Lenovo BIOS weirdness

During 37C3, I met a nice person with a broken Lenovo laptop, in particular an Ideapad Flex 5 14ALC05. Bespoke device was broken, and with the person being nice, we tried together to recover. During the process I learned a couple of thinks which might be worth sharing, hence this posting.


How did we fix it?

Step 1: Acquire BIOS ROM Image

Go to https://pcsupport.lenovo.com and search for your laptop model, 14ALC05 for us. This device ID might still not be unique! In our case, the model number yielded two results, one with the flex hinge, one without it. Naturally, pick the right one!

Then, find a BIOS firmware update file. Today, this was the navigation flow through the page: Drivers & Software -> Select Drivers -> BIOS/UEFI. Once you are presented with the selection of BIOS firmware update files, think:

Did the latest update brick your device?

If so, maybe try the recovery with the second newest version instead! Sometimes Lenovo seems to remove updates that are known to cause problems after a couple of days. Unfortunately, only one latest version was offered in the download section. However, the numbers in the file name represent version numbers, and the old donwload links remain intact for some time. This allows us to download an older version:

# loads the most recent version found on the website
curl --remote-name --remote-header-name --location https://download.lenovo.com/consumer/mobiles/gjcn33ww.exe

# loads the second most recent version found on the website
curl --remote-name --remote-header-name --location https://download.lenovo.com/consumer/mobiles/gjcn32ww.exe

Now we have the file, but surely the BIOS will not flash a windows portable executable, will it?

Step 2: Extract the Actual Firwmare Update

As hinted already, we have to extract an EFI capsule that contains the firmware update and is consumable by the recovery function. First, we use innoextract to extract the contents of the intial .exe and inspect the results:

innoextract gjcn32ww.exe
cd 'code$GetExtractPath'

In the extracted files we find among other things a GJCN32WW.cap, which using UEFITool we can quickly confirm to be an UEFI capsule. Now that we do have the capsule containing a healthy BIOS ROM image, its time to prepare a USB drive in order to feed it to the BIOS’s recovery function.

Step 3: Serve the Capsule

A neat thing about UEFI is that it understand FAT32 file systems. This makes a flash drive connected via USB an ideal carrier for our capsule. UEFI expects a GUID Partiton Table (GPT), with a FAT32 file system. So, prepare a USB flash drive accordingly.

# think before copy pasting

# you likely need sudo
parted $DEVICE mklabel gpt
parted $DEVICE mkpart ESP fat32 1MiB 100%
parted $DEVICE set 3 esp on

# check for the correct suffix of the partition
mkfs.fat "$DEVICE"p0

This drive has the convenient side effect of also being a valid boot target for a working UEFI, a fact which may become handy later. Now that we have the drive prepared, mount it, and copy the .cap file over to it, naming it BIOS.cap.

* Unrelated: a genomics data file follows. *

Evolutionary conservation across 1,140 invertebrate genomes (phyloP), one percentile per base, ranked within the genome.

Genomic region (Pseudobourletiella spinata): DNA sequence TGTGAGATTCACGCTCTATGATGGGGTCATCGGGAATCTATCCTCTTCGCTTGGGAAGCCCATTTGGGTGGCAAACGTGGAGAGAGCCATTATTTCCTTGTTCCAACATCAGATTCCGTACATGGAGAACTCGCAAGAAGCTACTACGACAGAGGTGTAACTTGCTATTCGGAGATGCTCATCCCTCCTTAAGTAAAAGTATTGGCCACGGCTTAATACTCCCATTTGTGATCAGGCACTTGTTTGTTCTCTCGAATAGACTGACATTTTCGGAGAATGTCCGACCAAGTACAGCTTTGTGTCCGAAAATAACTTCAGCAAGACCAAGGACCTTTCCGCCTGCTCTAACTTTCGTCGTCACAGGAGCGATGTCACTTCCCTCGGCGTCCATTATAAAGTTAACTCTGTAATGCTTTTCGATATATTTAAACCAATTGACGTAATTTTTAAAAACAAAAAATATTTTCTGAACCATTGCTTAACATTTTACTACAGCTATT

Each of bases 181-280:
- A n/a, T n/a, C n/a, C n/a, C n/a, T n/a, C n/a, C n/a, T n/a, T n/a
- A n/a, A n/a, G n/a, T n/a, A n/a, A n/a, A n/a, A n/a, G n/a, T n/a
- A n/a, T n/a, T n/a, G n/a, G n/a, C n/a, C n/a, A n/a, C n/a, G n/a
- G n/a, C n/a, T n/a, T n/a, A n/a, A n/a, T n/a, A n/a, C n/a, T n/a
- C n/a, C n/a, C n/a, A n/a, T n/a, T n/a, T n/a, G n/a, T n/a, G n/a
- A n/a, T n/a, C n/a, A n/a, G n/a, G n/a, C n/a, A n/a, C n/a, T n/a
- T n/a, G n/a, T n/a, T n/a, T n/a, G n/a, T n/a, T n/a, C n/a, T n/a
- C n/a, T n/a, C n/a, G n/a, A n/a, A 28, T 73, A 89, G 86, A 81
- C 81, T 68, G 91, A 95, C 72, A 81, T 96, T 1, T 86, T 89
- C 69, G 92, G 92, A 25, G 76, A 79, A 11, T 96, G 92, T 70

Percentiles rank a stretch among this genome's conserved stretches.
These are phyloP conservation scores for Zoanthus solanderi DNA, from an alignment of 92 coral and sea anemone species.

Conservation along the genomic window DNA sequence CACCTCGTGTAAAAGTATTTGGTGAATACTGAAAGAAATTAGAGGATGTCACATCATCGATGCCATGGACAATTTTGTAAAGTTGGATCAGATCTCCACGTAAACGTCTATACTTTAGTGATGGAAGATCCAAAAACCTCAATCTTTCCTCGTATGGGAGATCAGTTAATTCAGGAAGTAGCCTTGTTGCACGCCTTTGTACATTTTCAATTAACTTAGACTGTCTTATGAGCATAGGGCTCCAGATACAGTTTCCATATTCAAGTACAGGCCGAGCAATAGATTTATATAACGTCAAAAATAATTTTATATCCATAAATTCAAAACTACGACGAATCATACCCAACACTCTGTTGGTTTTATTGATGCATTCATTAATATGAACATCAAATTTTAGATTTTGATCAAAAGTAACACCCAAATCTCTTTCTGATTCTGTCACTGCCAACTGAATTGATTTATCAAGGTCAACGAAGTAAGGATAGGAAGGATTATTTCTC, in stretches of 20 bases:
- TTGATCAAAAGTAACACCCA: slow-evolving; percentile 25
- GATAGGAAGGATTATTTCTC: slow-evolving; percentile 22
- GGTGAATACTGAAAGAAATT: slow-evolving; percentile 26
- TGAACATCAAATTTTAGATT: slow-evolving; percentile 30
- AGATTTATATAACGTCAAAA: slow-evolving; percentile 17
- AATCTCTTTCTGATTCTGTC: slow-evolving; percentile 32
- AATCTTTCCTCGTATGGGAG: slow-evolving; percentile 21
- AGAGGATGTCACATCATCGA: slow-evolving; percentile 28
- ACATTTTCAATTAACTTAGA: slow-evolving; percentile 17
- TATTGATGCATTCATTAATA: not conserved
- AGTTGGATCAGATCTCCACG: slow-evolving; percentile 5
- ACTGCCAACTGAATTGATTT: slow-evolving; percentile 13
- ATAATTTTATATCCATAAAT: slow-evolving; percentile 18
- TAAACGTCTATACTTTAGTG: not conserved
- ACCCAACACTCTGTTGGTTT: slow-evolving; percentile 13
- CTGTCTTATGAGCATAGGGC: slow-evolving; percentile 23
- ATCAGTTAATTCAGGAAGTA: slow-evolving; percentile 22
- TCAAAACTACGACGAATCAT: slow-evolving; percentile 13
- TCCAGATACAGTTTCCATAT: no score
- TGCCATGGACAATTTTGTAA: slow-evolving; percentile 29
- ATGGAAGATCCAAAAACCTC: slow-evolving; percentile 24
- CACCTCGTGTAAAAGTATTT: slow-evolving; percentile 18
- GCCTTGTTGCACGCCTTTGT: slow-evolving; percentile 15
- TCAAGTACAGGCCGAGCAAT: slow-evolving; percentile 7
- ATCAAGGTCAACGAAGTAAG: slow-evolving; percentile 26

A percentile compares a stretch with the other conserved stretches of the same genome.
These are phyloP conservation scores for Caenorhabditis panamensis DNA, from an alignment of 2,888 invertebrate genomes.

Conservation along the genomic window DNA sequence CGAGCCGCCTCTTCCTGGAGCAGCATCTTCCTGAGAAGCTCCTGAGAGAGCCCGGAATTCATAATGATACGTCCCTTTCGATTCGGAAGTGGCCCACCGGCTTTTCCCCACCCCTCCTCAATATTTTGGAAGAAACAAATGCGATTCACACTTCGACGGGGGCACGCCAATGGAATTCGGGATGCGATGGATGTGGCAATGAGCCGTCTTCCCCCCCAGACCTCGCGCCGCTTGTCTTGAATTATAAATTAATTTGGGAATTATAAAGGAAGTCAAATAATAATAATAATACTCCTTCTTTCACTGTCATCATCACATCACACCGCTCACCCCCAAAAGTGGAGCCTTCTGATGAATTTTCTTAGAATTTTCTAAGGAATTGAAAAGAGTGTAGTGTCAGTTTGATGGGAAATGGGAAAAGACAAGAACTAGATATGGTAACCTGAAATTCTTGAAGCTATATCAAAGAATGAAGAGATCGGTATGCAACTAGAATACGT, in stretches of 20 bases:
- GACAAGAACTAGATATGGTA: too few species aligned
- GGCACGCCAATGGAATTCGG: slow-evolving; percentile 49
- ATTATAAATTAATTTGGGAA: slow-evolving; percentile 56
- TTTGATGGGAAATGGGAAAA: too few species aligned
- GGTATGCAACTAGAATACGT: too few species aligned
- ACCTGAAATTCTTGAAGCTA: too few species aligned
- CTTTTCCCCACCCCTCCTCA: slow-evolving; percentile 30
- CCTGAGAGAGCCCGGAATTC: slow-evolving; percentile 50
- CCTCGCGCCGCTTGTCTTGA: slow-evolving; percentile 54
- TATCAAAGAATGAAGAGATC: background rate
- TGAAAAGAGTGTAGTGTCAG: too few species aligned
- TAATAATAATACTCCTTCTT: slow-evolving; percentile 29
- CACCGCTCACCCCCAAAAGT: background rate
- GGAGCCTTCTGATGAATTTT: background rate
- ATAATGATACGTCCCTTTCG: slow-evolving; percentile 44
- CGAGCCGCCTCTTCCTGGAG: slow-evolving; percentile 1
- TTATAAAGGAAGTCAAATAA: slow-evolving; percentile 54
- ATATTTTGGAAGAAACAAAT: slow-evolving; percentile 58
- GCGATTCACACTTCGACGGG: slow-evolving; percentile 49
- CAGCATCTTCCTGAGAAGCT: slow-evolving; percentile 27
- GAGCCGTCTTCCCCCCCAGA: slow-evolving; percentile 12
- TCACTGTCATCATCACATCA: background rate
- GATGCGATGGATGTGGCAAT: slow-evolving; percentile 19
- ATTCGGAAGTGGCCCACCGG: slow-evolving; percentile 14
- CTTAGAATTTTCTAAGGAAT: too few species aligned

Tip some people report other names that worked for them. For us however, BIOS.cap did the trick.

Step 4: Make the Patient Swallow the Capsule

Warning the following section may be inacurate. Unfortunately we fixed the device, and where not able to reproduce the initial situation. Hence we could not extensively test, whether some of the following steps are really required.

Make sure the device is switched off. Insert the USB drive to the broken laptop, disconnect the charger. Then hit the following two keystrokes repeatedly in an alternating pattern:

It is fine if you do not lift the Fn key. Maybe (likely!) just pressing Fn + R repeatedly suffices. While still smashing the keys, connect the charger. If the device does not power on itself by connecting the charger, power it holding the power button for approximately one second. Eventually (after a dozen of seconds aproximately) the recovery function should pick up the file and start.

But how does on recognize that this happens? During the recovery procedure, the screen backlight turns on. The screen does however not display anything, just the black gets lit. Other indicators are the read activity led on your flash drive (if any) and the fans kicking in. During the recovery, the device may restart mutliple times, and the backlight as well will toggle. The entire procedure should take about two minutes, after which the device is recovered!

Step 5 (Bonus): Boot your System

Quite commonly, after fiddling with UEFI settings and/or updating UEFI firmware, the boot entries get lost. Worse, many implementations do not actively scan boot targets on the EFI System Partitions (ESP) of internal disks (but only on removables, if any are present). This can leave you in a state where non of your previously available boot targets is present, hence breaking boot. A neat way to recover from this is Rod Smith’s rEFInd Boot Manager. Once installed to a CD or a USB drive, it features a UEFI bootable Bootloader which itself thoroughly looks for other UEFI boot targets, and presents them in a nice visual menu. It is extensively documented, so go check it out if you have trouble with missing boot entries!